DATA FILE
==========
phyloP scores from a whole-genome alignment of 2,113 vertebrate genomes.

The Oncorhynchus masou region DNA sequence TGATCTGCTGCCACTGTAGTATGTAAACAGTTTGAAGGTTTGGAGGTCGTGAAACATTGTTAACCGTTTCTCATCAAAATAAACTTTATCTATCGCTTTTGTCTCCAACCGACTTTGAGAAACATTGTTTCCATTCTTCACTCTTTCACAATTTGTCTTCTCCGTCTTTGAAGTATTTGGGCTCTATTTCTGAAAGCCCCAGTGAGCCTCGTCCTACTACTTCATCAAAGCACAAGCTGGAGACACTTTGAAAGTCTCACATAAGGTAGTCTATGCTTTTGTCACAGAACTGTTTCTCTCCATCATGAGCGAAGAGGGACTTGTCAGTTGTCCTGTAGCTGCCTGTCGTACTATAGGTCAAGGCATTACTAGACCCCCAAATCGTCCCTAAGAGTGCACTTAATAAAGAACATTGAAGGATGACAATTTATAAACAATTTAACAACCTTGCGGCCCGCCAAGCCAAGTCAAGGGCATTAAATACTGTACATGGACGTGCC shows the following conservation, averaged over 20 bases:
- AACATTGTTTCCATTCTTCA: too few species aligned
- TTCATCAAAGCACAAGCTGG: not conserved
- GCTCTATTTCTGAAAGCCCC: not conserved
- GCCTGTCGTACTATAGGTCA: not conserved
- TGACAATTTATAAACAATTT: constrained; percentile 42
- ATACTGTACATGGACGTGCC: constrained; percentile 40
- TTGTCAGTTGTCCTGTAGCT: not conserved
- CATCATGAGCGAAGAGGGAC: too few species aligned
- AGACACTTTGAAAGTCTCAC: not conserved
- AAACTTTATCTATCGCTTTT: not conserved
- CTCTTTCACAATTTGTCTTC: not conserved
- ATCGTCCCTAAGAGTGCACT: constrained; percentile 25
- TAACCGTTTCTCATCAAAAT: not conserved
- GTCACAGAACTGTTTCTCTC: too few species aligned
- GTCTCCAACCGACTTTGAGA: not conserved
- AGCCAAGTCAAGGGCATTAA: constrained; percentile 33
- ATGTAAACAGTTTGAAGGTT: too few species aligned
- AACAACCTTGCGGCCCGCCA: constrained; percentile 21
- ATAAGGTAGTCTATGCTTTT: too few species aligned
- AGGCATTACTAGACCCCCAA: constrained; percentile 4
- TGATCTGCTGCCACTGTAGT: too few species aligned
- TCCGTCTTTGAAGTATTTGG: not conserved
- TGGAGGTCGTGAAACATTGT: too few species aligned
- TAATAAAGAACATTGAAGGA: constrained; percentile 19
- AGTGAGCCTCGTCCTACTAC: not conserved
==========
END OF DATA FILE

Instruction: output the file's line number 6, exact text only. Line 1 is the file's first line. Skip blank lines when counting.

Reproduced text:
- GCCTGTCGTACTATAGGTCA: not conserved